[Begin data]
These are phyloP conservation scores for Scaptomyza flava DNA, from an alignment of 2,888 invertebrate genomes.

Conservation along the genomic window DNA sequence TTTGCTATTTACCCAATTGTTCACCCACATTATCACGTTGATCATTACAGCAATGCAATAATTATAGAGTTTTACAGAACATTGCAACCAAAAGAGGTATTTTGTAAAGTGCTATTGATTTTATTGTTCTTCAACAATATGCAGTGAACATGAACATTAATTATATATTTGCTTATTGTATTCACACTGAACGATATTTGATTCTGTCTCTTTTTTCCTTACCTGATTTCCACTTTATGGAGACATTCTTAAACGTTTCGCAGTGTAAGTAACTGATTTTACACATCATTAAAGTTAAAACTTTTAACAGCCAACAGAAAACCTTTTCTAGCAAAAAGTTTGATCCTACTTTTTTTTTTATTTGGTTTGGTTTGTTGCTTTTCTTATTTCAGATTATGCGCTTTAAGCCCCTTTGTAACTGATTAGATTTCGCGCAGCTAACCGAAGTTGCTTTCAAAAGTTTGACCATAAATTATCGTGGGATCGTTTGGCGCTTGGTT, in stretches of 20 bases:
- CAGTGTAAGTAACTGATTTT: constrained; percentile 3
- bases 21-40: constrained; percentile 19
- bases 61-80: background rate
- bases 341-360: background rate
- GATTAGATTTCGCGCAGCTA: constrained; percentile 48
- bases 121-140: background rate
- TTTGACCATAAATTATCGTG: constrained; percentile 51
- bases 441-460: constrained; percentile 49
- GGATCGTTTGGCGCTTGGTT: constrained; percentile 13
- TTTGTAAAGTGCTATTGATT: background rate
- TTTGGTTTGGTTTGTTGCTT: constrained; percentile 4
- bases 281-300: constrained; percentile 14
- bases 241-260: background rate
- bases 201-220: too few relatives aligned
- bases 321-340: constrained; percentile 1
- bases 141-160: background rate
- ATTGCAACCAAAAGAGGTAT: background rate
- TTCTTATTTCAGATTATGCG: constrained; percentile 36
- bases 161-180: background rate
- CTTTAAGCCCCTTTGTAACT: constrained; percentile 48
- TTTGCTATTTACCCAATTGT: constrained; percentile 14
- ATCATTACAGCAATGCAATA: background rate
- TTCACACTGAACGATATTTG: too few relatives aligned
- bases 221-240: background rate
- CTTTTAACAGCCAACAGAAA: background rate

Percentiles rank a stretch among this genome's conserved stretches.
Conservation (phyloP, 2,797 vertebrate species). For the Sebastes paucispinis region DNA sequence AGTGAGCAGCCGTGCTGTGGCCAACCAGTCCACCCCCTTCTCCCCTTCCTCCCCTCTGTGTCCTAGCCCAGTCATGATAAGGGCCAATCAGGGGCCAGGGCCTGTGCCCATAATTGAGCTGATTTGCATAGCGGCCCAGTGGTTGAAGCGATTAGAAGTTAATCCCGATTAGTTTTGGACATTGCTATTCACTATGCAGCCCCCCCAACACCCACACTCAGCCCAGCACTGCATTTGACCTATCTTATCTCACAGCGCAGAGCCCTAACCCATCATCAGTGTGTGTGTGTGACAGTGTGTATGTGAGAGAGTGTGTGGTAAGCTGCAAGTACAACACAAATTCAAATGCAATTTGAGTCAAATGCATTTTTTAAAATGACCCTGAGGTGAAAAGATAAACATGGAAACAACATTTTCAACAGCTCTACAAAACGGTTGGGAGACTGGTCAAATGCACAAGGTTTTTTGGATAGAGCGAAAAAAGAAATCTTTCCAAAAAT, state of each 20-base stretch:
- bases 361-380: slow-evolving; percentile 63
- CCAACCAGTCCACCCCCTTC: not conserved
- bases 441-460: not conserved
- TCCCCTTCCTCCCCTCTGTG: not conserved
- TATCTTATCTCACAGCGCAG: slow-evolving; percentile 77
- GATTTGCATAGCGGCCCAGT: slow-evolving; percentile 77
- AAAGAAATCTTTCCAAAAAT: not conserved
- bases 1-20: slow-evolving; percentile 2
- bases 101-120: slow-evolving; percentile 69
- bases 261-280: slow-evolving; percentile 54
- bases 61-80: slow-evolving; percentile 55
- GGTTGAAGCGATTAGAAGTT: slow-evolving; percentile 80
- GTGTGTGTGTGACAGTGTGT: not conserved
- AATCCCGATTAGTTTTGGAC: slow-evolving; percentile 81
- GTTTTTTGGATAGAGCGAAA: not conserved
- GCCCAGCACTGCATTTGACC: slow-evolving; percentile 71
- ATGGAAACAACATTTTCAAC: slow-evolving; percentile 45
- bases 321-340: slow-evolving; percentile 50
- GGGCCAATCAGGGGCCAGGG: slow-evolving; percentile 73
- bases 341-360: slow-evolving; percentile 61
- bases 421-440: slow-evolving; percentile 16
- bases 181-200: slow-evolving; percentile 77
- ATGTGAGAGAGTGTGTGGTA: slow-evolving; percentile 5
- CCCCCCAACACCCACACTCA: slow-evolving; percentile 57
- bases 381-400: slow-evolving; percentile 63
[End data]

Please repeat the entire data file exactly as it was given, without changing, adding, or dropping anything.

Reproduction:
These are phyloP conservation scores for Scaptomyza flava DNA, from an alignment of 2,888 invertebrate genomes.

Conservation along the genomic window DNA sequence TTTGCTATTTACCCAATTGTTCACCCACATTATCACGTTGATCATTACAGCAATGCAATAATTATAGAGTTTTACAGAACATTGCAACCAAAAGAGGTATTTTGTAAAGTGCTATTGATTTTATTGTTCTTCAACAATATGCAGTGAACATGAACATTAATTATATATTTGCTTATTGTATTCACACTGAACGATATTTGATTCTGTCTCTTTTTTCCTTACCTGATTTCCACTTTATGGAGACATTCTTAAACGTTTCGCAGTGTAAGTAACTGATTTTACACATCATTAAAGTTAAAACTTTTAACAGCCAACAGAAAACCTTTTCTAGCAAAAAGTTTGATCCTACTTTTTTTTTTATTTGGTTTGGTTTGTTGCTTTTCTTATTTCAGATTATGCGCTTTAAGCCCCTTTGTAACTGATTAGATTTCGCGCAGCTAACCGAAGTTGCTTTCAAAAGTTTGACCATAAATTATCGTGGGATCGTTTGGCGCTTGGTT, in stretches of 20 bases:
- CAGTGTAAGTAACTGATTTT: constrained; percentile 3
- bases 21-40: constrained; percentile 19
- bases 61-80: background rate
- bases 341-360: background rate
- GATTAGATTTCGCGCAGCTA: constrained; percentile 48
- bases 121-140: background rate
- TTTGACCATAAATTATCGTG: constrained; percentile 51
- bases 441-460: constrained; percentile 49
- GGATCGTTTGGCGCTTGGTT: constrained; percentile 13
- TTTGTAAAGTGCTATTGATT: background rate
- TTTGGTTTGGTTTGTTGCTT: constrained; percentile 4
- bases 281-300: constrained; percentile 14
- bases 241-260: background rate
- bases 201-220: too few relatives aligned
- bases 321-340: constrained; percentile 1
- bases 141-160: background rate
- ATTGCAACCAAAAGAGGTAT: background rate
- TTCTTATTTCAGATTATGCG: constrained; percentile 36
- bases 161-180: background rate
- CTTTAAGCCCCTTTGTAACT: constrained; percentile 48
- TTTGCTATTTACCCAATTGT: constrained; percentile 14
- ATCATTACAGCAATGCAATA: background rate
- TTCACACTGAACGATATTTG: too few relatives aligned
- bases 221-240: background rate
- CTTTTAACAGCCAACAGAAA: background rate

Percentiles rank a stretch among this genome's conserved stretches.
Conservation (phyloP, 2,797 vertebrate species). For the Sebastes paucispinis region DNA sequence AGTGAGCAGCCGTGCTGTGGCCAACCAGTCCACCCCCTTCTCCCCTTCCTCCCCTCTGTGTCCTAGCCCAGTCATGATAAGGGCCAATCAGGGGCCAGGGCCTGTGCCCATAATTGAGCTGATTTGCATAGCGGCCCAGTGGTTGAAGCGATTAGAAGTTAATCCCGATTAGTTTTGGACATTGCTATTCACTATGCAGCCCCCCCAACACCCACACTCAGCCCAGCACTGCATTTGACCTATCTTATCTCACAGCGCAGAGCCCTAACCCATCATCAGTGTGTGTGTGTGACAGTGTGTATGTGAGAGAGTGTGTGGTAAGCTGCAAGTACAACACAAATTCAAATGCAATTTGAGTCAAATGCATTTTTTAAAATGACCCTGAGGTGAAAAGATAAACATGGAAACAACATTTTCAACAGCTCTACAAAACGGTTGGGAGACTGGTCAAATGCACAAGGTTTTTTGGATAGAGCGAAAAAAGAAATCTTTCCAAAAAT, state of each 20-base stretch:
- bases 361-380: slow-evolving; percentile 63
- CCAACCAGTCCACCCCCTTC: not conserved
- bases 441-460: not conserved
- TCCCCTTCCTCCCCTCTGTG: not conserved
- TATCTTATCTCACAGCGCAG: slow-evolving; percentile 77
- GATTTGCATAGCGGCCCAGT: slow-evolving; percentile 77
- AAAGAAATCTTTCCAAAAAT: not conserved
- bases 1-20: slow-evolving; percentile 2
- bases 101-120: slow-evolving; percentile 69
- bases 261-280: slow-evolving; percentile 54
- bases 61-80: slow-evolving; percentile 55
- GGTTGAAGCGATTAGAAGTT: slow-evolving; percentile 80
- GTGTGTGTGTGACAGTGTGT: not conserved
- AATCCCGATTAGTTTTGGAC: slow-evolving; percentile 81
- GTTTTTTGGATAGAGCGAAA: not conserved
- GCCCAGCACTGCATTTGACC: slow-evolving; percentile 71
- ATGGAAACAACATTTTCAAC: slow-evolving; percentile 45
- bases 321-340: slow-evolving; percentile 50
- GGGCCAATCAGGGGCCAGGG: slow-evolving; percentile 73
- bases 341-360: slow-evolving; percentile 61
- bases 421-440: slow-evolving; percentile 16
- bases 181-200: slow-evolving; percentile 77
- ATGTGAGAGAGTGTGTGGTA: slow-evolving; percentile 5
- CCCCCCAACACCCACACTCA: slow-evolving; percentile 57
- bases 381-400: slow-evolving; percentile 63